Now it is reasonable to make the assumption that from the Sidrat Al-Munthaha, the prophet ascended alone. And this is because in the narration, there is no mention made of Jibrael (AS) who had previously been taking the prophet up, and from what we know there is no angel above the Sidrat Al-Munthaha. And so it is also reasonable to assume that the prophet rose to a level that no other creature of Allah has even risen to.

And it was here that the prophet met Allah. As to what was said however, there is no record; the prophet kept the details of this meeting to himself, and this shows us that it is not something for us to know. However, what we do know is that here Allah gave the prophet the gift of the 50 salahwaat.

And so the prophet began to return, and when he reached the sixth heaven he once again met Musa (AS). And Musa asked, ‘What did your Lord tell you for your ummah?’

And the prophet replied, ‘My Lord told me that I should tell my ummah to pray 50 times a day.’

At this, Musa said, ‘Go back to your Lord and ask him to lower this, because I have more experience than you with the Bani Israel and your ummah will not be able to do 50 times a day.’

And so the prophet looked at Jibrael (AS) for his opinion, and Jibrael nodded to him. So the prophet returned to Allah, and here there is a difference of opinion on whether Allah lowered the number of salawaat by 5 or by 10. But the main point is that he lowered them. And so the prophet returned to the sixth heaven, however Musa was not content and told Muhammad to return and ask for it to be lowered once again. And this went on and on until finally the prophet returned with 5 prescribed daily salawaat. Once again Musa told him to return as he believed this still to be too much for the prophet’s ummah, however this time Muhammad said, ‘I have gone back and forth until I am embarrassed now. But I am content and happy.’ When he said this, the voice of Allah called out, ‘My fardh has been established, and I have made things easier for my servants. It is 5, but it shall be rewarded with 50.’ And this shows us two things: first, the exulted status of the salah – that the prophet was taken all the way to the creator to be given it, rather than it descending upon him – and it also reminds us of the purpose of our creation, which is to worship Allah. Because if we were to have to pray 50 salawaat a day we would literally be praying every 30 minutes (even through the night!), and this would leave not time for anything except the worship of Allah. And so the fact that it was lowered to 5 is a blessing and an ease upon us, and so we should always remember our true purpose and hold the fardh salah in high esteem.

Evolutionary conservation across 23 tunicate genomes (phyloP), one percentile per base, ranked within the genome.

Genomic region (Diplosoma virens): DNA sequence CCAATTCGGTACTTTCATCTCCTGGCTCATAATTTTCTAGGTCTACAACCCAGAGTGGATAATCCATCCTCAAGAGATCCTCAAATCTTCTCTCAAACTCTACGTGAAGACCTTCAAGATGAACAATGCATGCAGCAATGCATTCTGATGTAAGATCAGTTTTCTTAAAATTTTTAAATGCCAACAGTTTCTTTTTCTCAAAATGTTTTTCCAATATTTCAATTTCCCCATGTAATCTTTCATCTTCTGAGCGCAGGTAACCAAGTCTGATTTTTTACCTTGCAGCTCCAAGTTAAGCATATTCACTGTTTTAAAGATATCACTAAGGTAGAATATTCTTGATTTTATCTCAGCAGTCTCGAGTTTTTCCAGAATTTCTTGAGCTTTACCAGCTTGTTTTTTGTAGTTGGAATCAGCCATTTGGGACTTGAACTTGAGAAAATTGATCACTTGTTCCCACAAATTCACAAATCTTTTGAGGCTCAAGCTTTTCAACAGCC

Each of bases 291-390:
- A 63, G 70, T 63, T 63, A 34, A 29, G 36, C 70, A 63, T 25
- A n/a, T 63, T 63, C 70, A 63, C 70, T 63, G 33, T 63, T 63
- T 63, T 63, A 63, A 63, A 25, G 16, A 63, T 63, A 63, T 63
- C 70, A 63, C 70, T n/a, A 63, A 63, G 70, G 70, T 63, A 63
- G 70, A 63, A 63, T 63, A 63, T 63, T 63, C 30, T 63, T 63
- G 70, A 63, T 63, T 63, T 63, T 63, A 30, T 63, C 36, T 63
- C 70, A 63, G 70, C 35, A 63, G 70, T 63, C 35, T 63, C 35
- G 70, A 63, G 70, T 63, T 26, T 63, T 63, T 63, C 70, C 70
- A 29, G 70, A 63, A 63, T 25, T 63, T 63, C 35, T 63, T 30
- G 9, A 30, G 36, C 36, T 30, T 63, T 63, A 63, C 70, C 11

Dr.Yasir Qadhi’s Seerah of The Prophet Muhammad (PBUH) 022